Why should 22 rimfire rifles be cheap? - Page 2
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Old 08-10-2009, 06:15 PM   #11
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Interesting thread. What I really hate about people and the .22 rifle/cartridge is that many take them too lightly. Some people I know treat them like a glorified Crosman bb gun. As we found out here in Oceanside, CA, a .22 an be lethal from a long way away. An Oceanside police officer was recently killed by a .22 caliber bullet fired from a rifle at over 100 yards. The bullet penetrated the officer's armpit just above the rim of the armhole in his body armor.

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Old 08-10-2009, 07:56 PM   #12
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We have been selling the Colts dedicated AR .22 cal for around $700. and the GSG 5s for nearly $600. IMO this is not that inexpensive. The Colt is German crafted by Walthers and would make a nice addition to any gun collection. These are not your typical grandma's opossum shooters.

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Old 08-10-2009, 08:00 PM   #13
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They should be inexpensive for the kids to learn with, but i don't think that is PC anymore.

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Old 08-10-2009, 08:37 PM   #14
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I would say because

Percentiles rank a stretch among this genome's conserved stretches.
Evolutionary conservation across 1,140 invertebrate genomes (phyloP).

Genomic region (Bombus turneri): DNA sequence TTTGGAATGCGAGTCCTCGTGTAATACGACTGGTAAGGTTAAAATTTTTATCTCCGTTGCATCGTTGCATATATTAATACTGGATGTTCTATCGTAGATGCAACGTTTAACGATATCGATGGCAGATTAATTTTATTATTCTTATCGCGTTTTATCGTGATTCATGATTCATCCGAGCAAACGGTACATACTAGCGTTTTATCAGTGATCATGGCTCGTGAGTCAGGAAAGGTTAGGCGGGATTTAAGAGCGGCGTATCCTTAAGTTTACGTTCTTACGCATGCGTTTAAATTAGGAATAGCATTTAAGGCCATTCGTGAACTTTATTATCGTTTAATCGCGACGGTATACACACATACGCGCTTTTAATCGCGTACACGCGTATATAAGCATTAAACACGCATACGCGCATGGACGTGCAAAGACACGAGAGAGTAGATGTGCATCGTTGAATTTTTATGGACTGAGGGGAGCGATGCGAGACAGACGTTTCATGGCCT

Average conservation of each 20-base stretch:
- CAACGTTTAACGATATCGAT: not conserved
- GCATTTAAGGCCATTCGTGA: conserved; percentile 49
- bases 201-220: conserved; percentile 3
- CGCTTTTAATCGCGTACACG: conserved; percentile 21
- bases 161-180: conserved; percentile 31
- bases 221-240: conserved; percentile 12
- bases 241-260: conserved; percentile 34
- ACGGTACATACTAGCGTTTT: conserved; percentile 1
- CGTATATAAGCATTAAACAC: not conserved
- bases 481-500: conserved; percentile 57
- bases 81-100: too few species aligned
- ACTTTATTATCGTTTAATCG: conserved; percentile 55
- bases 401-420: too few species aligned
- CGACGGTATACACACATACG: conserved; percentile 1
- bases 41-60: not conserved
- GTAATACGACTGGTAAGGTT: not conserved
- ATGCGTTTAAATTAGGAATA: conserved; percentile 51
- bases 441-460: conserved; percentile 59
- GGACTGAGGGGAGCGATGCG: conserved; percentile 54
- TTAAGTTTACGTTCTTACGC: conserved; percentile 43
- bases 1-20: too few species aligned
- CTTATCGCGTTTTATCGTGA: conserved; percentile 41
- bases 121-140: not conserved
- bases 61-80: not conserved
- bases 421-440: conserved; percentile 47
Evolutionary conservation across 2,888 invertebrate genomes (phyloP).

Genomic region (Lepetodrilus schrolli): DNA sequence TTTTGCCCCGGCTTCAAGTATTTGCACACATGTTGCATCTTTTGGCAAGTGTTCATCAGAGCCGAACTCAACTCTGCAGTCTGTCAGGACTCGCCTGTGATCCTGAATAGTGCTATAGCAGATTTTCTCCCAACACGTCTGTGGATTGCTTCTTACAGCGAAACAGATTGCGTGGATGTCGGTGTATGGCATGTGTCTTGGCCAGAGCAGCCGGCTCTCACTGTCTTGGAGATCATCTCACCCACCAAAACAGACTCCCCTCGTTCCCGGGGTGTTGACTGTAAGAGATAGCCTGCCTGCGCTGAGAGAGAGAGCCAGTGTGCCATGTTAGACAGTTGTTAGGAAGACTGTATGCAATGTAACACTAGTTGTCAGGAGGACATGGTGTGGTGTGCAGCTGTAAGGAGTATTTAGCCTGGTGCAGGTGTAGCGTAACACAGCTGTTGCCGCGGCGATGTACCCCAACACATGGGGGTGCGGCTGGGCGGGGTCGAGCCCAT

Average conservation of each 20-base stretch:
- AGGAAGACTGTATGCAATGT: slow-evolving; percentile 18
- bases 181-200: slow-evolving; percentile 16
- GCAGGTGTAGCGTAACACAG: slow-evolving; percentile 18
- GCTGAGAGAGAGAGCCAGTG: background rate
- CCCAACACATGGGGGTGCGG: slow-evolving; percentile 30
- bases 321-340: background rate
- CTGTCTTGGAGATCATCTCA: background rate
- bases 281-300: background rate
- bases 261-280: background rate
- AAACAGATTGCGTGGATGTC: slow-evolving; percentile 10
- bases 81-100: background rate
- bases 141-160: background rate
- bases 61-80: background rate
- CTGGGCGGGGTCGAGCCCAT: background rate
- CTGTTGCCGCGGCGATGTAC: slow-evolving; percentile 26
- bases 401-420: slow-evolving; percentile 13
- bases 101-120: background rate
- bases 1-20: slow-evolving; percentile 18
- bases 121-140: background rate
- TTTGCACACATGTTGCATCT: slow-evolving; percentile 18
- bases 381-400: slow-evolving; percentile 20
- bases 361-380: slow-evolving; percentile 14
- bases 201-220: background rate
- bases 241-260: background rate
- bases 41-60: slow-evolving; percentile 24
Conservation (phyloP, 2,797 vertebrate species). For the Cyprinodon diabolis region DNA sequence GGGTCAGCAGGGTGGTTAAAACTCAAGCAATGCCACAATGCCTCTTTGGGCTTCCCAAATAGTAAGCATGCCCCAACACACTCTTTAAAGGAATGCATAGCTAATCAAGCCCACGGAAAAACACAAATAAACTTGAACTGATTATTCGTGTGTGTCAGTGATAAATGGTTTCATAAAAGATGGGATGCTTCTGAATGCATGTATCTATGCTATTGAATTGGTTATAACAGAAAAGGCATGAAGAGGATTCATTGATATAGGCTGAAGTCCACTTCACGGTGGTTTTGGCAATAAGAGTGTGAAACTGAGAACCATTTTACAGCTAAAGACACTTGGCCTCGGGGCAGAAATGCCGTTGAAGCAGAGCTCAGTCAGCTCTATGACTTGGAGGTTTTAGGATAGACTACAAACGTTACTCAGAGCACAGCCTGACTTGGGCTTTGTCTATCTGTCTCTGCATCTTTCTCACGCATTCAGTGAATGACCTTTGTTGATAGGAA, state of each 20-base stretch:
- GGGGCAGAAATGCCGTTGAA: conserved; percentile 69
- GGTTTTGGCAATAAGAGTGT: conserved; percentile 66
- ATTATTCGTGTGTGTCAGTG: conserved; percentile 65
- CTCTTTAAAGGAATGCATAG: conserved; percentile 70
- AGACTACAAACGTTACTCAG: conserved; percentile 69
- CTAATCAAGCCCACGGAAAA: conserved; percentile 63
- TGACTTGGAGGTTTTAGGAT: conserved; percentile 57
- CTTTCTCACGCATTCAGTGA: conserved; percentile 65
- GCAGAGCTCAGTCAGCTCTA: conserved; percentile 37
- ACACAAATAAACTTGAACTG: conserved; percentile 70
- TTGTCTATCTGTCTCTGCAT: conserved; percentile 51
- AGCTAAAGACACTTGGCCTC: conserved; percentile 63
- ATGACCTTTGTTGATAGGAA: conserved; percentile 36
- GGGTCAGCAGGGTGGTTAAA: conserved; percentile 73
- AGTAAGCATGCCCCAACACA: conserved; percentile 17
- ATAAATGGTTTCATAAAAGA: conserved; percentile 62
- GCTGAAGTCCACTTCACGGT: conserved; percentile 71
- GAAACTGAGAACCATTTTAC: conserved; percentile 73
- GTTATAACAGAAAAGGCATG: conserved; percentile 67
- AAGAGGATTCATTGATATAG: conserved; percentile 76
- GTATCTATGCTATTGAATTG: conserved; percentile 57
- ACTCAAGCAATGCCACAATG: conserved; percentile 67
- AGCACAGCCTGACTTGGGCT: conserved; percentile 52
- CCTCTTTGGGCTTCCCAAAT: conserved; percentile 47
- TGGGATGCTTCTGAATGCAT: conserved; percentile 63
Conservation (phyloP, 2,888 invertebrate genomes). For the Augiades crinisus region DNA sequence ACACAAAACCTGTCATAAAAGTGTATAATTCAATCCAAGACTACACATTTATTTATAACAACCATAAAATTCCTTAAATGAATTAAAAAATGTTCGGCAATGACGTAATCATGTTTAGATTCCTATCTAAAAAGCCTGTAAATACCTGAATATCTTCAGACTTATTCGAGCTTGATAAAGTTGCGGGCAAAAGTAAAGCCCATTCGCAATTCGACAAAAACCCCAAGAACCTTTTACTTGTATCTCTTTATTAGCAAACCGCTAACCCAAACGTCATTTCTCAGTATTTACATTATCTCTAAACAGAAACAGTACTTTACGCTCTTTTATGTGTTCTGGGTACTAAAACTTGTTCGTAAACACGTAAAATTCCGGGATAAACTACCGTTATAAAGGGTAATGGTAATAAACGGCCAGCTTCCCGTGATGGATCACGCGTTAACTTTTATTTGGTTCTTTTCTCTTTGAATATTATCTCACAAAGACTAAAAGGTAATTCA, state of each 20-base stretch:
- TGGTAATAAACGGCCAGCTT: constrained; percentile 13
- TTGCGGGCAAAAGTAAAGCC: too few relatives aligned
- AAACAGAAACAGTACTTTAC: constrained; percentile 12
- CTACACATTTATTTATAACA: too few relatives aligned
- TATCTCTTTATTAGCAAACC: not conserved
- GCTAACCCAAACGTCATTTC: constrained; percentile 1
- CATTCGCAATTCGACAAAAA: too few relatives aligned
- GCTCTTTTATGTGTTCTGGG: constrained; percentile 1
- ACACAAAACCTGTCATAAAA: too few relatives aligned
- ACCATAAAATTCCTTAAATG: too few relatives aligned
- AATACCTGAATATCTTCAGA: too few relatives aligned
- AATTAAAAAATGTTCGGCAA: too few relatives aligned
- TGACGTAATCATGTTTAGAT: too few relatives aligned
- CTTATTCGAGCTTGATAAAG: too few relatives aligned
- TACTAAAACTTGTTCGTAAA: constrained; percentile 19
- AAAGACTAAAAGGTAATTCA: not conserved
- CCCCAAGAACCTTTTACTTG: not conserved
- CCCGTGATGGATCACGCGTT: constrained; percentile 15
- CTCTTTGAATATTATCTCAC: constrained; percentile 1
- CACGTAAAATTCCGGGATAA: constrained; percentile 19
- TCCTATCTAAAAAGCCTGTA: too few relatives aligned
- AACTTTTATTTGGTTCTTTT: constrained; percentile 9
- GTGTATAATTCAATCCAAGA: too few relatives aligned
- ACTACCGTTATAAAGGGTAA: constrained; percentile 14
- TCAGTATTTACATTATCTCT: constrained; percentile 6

1. Alot of rimfire ammo is cheaply made (however it is debateable, mainly talking about bulk packs)
2. Not much power to them. Yes they can cause damage, but with 1 shot, they limit "knock down" power for hunting or defense.
3. A quality, well built firearm, regardless of caliber, should be more expensive. I think alot of people would agree they'd pay more for something that'll last a lifetime than a piece of junk that'll last only a few years.

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Old 08-10-2009, 09:24 PM   #15
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Less power Yah ok. You guys believe that if you want.

More deer have been killed with a 22lr than any 3 centerfire cartridges combined.

There was a time when my family was broke down and out and needed food I took a few deer at 75 yards and less with a 22lr would I do this any other time. NO HELL NO, do I condone it. No I do not. It was a time of great need and that is what I had.

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Old 08-10-2009, 09:41 PM   #16
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Tango, I'm with you my brother. I know a guy that lives in Upper Michigan that told my about his neighbor's son that killed a whitetail with a pellet rifle scaring it away from the bird feeder. I guess that was kind of an O $hit moment and those u-pers were scrambling to get rid of the evidence. I would of like to have witnessed that one first-hand.

As hunters we owe a lot of respect to the game we pursue. That is way it is necessary to practice, practice, practice, whether it's a .22 or a 300 win mag. The nice thing about the .22 is how inexpensive it is and it's still as good as practicing with any other cartridge. Breathing, trigger control, and proper site picture can all be practiced with a .22.